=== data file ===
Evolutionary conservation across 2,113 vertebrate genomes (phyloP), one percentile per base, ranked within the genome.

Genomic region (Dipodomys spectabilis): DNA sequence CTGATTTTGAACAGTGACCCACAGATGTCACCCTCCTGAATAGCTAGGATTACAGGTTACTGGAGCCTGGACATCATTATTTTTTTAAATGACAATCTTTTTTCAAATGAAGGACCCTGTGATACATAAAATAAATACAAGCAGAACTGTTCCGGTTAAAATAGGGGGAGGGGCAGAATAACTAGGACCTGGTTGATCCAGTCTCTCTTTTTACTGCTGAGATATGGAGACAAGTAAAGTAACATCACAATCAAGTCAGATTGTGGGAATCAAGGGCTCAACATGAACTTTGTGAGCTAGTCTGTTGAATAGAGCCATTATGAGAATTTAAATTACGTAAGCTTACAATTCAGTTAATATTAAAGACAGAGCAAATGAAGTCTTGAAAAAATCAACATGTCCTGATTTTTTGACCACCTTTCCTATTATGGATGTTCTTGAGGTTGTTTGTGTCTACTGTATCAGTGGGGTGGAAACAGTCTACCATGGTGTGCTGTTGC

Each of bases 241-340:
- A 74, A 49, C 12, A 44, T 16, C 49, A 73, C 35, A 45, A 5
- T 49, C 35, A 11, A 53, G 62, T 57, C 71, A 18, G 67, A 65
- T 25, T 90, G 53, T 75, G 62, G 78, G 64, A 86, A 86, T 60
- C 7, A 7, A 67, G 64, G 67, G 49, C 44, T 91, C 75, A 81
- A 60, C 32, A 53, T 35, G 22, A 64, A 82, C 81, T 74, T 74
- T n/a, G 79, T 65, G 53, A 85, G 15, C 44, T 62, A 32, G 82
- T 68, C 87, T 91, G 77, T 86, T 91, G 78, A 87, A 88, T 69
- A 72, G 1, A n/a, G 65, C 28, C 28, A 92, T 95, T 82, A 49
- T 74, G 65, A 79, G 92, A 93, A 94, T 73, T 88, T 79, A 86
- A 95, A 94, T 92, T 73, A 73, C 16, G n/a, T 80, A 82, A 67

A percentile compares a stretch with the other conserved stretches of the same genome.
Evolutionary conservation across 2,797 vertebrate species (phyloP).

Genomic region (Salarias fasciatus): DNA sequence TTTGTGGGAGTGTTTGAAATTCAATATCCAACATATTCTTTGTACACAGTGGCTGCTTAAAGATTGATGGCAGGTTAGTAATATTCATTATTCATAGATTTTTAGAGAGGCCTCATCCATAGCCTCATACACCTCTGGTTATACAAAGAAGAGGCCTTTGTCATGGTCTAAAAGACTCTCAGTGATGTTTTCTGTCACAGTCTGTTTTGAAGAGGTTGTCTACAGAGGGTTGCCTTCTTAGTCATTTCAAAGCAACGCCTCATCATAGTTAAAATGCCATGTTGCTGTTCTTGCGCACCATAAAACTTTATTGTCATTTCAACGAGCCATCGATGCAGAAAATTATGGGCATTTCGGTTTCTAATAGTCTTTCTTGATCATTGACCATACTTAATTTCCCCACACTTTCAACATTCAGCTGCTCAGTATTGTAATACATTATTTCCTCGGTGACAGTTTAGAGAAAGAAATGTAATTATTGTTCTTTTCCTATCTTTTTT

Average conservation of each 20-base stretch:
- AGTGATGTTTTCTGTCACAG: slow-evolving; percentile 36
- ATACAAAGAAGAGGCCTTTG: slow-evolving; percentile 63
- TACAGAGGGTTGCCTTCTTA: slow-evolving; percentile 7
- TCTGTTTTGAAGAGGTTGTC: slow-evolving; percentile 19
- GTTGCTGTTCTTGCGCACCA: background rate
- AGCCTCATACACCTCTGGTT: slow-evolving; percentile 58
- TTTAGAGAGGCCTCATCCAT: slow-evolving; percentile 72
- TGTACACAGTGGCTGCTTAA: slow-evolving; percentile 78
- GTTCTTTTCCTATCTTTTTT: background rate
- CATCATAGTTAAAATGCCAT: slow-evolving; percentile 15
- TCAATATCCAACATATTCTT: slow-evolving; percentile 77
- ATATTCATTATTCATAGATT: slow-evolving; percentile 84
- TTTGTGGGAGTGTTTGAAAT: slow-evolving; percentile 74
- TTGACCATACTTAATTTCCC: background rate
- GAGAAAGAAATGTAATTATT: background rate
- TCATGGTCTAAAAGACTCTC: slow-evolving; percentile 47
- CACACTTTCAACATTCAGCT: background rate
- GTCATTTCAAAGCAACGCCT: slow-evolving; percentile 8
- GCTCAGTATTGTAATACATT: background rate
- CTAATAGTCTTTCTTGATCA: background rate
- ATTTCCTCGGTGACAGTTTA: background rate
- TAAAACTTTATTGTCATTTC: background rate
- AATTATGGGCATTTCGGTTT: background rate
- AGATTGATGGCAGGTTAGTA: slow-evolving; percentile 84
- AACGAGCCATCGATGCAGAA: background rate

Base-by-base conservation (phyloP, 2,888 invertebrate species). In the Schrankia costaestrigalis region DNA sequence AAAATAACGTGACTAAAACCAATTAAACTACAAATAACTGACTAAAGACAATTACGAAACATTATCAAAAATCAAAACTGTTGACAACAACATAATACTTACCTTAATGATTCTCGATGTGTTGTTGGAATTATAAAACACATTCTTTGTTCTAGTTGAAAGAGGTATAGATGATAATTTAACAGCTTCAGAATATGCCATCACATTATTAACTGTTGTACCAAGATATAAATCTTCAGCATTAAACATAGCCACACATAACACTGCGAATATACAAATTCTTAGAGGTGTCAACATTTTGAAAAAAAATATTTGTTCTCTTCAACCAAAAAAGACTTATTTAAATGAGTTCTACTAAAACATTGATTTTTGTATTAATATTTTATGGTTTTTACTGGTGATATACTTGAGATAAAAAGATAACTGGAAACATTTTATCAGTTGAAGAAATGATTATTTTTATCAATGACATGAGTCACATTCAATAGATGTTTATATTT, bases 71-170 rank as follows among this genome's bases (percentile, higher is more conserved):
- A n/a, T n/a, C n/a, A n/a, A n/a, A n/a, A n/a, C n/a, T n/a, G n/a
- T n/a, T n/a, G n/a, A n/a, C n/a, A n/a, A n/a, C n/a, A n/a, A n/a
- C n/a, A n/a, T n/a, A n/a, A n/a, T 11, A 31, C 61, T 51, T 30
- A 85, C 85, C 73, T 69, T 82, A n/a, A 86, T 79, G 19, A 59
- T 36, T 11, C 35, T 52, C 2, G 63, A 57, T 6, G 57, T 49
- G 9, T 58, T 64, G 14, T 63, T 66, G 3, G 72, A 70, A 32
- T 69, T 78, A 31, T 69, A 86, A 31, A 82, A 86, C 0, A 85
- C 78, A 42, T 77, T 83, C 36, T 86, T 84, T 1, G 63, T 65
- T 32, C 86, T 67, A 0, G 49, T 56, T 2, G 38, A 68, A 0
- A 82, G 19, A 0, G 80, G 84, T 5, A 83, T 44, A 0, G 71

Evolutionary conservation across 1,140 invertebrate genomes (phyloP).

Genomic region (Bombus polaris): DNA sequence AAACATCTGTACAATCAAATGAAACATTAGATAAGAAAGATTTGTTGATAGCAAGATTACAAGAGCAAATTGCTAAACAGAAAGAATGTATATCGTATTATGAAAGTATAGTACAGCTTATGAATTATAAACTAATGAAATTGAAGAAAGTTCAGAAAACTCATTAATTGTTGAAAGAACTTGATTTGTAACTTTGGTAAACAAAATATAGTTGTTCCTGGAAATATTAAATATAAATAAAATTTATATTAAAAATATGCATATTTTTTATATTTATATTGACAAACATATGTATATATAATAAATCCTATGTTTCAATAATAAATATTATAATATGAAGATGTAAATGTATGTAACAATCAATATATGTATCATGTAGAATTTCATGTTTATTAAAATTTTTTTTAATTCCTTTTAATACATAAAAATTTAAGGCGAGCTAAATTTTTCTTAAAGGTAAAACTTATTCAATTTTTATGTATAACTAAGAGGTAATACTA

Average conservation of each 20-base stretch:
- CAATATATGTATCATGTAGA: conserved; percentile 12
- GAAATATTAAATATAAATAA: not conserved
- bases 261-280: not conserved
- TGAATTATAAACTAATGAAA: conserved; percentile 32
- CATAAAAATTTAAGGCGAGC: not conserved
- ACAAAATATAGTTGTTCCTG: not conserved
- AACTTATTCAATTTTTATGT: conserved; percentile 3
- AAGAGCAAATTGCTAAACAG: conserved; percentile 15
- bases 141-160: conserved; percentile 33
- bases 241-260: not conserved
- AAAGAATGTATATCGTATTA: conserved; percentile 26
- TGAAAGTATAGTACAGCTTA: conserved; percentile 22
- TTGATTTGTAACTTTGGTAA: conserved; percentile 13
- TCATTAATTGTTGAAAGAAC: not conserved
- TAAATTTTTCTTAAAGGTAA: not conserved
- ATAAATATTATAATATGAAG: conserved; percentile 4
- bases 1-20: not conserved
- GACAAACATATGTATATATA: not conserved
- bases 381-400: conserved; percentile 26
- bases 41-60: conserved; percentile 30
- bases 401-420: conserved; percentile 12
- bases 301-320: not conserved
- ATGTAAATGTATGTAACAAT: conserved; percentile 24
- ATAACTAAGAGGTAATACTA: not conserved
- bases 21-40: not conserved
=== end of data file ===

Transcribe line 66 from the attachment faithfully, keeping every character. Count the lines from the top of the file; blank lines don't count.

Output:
- bases 241-260: not conserved